Thoughts On: End Of The Week Shorts #84


End Of The Week Shorts #84

Today's shorts: Derren Brown: Pushed To The Edge (2016), Derren Brown: Sacrifice (2018), Derren Brown: Miracle (2016), Sunrise: A Song Of Two Humans (1927), Anjelah Johnson: Not Fancy (2015), Tony Robbins: I Am Not Your Guru (2016), Creed (2015), Rambo: First Blood Part II (1985)

Pretty brilliant.

Whilst entry-level psychology classes could essentially teach you the same thing about human behaviour - about conformity, authority and social pressure - as Pushed to the Edge, this succeeds with its use of drama. It is then watching a story unfold, real characters develop and struggle, that makes this so engrossing and facts supported by much scientific data and historical instances palpable. Equally fascinating is the choice as to who to follow in this. Without spoiling anything, it first of all helps generate tension, but goes on to poke at our presuppositions. Alas, in total, a one-time watch, but a good one.

Sacrifice is most intriguing when juxtaposed with Pushed to the Edge. Where one experiment deals with murder, the other deals with saving a life, but both are equally focused on cynicism, on how malleable we believe people to be. That said, and maybe this says something about my own cynicism, Sacrifice is not too interesting. Playfulness aside, I don't think this has too much to do with a doubt in humanity. Rather, the methodology of this experiment is simply far less dramatic than Pushed to the Edge's. Following a single subject, carefully picked so that he would pass the test, this is far more biased and controlled than its predecessor. One does not then feel that humanity is really poked at and questioned here - and primarily because we aren't allowed to associate with the subject as he essentially is defined as, at the very least, a boarder-line racist waiting to become a hero. I very much so appreciate the point made on how even slightly extreme types can be transformed, but, this just wasn't as wholly affecting as Brown's previous work. Nonetheless, fascinating.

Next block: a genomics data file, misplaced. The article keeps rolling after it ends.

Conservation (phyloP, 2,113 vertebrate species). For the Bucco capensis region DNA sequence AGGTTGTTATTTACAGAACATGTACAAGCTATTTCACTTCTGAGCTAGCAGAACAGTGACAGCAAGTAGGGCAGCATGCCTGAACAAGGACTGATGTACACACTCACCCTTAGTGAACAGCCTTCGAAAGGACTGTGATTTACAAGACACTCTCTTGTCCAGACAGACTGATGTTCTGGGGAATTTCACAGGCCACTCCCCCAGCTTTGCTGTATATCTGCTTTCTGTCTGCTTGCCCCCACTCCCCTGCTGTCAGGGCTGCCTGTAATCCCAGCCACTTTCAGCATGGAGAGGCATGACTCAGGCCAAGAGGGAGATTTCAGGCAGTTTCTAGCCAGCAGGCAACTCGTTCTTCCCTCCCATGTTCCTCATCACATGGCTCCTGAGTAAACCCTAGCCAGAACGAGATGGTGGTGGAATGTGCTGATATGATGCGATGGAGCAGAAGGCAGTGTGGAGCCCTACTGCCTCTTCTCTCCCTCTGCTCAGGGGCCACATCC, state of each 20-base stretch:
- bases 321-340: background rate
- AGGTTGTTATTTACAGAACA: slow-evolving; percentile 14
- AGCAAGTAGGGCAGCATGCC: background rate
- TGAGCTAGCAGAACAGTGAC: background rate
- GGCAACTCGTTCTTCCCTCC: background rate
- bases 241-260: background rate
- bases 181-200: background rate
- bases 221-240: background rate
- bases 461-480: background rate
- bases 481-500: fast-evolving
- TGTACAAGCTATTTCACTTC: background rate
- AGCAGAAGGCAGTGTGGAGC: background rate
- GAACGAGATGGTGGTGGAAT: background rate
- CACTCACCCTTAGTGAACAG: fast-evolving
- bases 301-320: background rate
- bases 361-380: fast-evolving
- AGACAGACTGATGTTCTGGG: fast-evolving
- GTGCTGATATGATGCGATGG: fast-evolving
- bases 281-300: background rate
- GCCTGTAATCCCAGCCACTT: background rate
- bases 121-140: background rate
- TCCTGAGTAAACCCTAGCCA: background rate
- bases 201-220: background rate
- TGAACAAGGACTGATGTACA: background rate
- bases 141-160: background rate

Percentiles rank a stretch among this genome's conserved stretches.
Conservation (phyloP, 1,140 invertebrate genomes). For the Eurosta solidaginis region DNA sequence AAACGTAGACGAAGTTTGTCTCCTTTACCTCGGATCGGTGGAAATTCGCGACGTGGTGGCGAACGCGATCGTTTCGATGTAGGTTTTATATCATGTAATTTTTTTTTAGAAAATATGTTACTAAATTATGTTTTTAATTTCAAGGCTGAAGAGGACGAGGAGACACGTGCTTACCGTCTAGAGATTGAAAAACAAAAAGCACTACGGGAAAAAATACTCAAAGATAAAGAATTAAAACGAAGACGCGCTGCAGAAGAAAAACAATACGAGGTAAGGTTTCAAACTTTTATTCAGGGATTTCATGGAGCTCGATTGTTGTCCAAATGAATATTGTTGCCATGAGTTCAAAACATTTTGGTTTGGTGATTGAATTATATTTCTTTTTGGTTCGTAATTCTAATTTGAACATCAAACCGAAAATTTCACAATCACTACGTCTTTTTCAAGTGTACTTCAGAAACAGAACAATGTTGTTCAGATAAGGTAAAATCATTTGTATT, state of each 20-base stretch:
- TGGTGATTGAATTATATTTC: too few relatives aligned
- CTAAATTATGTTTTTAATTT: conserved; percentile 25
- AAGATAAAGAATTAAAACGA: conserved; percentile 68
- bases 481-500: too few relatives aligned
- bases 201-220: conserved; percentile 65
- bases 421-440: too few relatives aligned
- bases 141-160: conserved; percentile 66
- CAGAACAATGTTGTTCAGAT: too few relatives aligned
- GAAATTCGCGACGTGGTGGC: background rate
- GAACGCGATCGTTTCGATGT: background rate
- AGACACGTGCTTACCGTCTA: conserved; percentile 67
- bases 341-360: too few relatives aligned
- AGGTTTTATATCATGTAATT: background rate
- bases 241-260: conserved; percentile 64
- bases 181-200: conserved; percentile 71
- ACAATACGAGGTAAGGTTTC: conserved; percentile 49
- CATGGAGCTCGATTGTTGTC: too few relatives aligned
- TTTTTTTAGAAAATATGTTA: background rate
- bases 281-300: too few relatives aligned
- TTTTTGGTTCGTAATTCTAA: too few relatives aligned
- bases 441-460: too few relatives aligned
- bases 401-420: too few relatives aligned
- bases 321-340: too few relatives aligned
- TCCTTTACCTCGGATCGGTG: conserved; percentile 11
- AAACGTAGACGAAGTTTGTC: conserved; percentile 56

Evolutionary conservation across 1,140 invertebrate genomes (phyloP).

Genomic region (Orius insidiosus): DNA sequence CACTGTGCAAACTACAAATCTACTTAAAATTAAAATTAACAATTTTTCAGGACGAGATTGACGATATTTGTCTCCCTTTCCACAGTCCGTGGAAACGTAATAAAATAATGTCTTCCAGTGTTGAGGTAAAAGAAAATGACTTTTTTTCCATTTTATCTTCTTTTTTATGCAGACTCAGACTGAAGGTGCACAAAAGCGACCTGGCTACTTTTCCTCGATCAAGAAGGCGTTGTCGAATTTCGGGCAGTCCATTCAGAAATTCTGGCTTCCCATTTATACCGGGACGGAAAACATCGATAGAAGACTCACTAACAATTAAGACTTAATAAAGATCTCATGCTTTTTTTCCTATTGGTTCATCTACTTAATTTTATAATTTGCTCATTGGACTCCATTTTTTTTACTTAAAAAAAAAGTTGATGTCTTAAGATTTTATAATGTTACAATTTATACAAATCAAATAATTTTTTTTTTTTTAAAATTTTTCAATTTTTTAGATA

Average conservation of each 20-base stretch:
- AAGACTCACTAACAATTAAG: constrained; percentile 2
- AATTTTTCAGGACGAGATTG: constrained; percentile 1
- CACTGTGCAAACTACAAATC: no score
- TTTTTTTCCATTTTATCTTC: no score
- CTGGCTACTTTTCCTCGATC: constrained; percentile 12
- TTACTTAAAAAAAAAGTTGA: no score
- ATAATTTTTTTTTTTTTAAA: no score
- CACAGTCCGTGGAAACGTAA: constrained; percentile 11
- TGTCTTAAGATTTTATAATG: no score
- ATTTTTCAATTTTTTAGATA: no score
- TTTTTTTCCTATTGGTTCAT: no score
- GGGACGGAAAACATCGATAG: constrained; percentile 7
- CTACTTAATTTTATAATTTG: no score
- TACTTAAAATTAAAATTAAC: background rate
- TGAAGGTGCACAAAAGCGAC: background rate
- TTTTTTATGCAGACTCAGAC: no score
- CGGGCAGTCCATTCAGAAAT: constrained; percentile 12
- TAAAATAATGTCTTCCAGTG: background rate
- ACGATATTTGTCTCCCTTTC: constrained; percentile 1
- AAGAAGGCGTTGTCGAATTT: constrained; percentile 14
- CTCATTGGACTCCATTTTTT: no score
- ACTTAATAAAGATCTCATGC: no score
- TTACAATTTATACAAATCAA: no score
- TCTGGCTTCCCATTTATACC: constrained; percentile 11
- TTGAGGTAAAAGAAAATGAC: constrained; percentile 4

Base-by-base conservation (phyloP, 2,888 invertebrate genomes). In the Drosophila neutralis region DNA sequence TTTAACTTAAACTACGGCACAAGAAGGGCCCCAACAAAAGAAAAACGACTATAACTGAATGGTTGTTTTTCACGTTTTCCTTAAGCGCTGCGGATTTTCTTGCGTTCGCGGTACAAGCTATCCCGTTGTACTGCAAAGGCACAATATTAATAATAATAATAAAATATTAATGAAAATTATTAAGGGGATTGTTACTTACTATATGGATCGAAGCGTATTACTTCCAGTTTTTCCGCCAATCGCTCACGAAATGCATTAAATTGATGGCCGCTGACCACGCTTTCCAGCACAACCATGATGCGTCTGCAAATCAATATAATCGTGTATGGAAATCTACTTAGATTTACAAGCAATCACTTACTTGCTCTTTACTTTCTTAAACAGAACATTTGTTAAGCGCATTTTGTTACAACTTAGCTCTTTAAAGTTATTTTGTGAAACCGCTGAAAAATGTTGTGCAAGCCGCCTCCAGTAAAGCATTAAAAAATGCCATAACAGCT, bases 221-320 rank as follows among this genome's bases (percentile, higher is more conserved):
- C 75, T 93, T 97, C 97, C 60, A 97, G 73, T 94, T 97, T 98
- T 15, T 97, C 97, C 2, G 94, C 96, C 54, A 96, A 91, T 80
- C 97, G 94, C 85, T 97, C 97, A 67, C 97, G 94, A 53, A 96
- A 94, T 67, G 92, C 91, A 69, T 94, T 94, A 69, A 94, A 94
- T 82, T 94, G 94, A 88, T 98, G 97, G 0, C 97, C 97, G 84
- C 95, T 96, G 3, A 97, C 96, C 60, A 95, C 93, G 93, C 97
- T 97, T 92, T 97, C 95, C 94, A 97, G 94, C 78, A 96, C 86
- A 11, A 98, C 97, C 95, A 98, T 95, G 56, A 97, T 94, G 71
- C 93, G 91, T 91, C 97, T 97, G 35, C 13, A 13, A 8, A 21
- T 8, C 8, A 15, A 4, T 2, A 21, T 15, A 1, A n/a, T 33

Cheeky, provocative, quite a lot of fun.

A whole heap of parlour tricks you've seen before are thrown in our face, magic and mysticism debunked, but not obliterated; their essence removed and put some place else, some place dark and gloomy, but unprotected and passingly accessible. Not a game-changer for me personally, this was just a solid chunk of entertainment.

No matter how many times I see this, I'm still impressed by its technical brilliance. In essence, it is the blend of impressionism and expressionism that make this a masterpiece. It is being made to feel the silent archetypes permeate trough space and time as well as see their melodrama exude across the screen that creates a perfect psychic harmony; a comfort and terror found in the realm of cinema being cinema, art being art, to simple perfection. Without pretence, this functions like music - indeed, a song. We exist from state to state with characters, we enjoy their day, we fall through a tremendous roller-coaster ride - the kind days only a relationship between two faulted humans in love can be made of (but, of course, melodramatised) - and thus find ourselves lost in the transcendental scope of profound and true melos. As always, a masterpiece.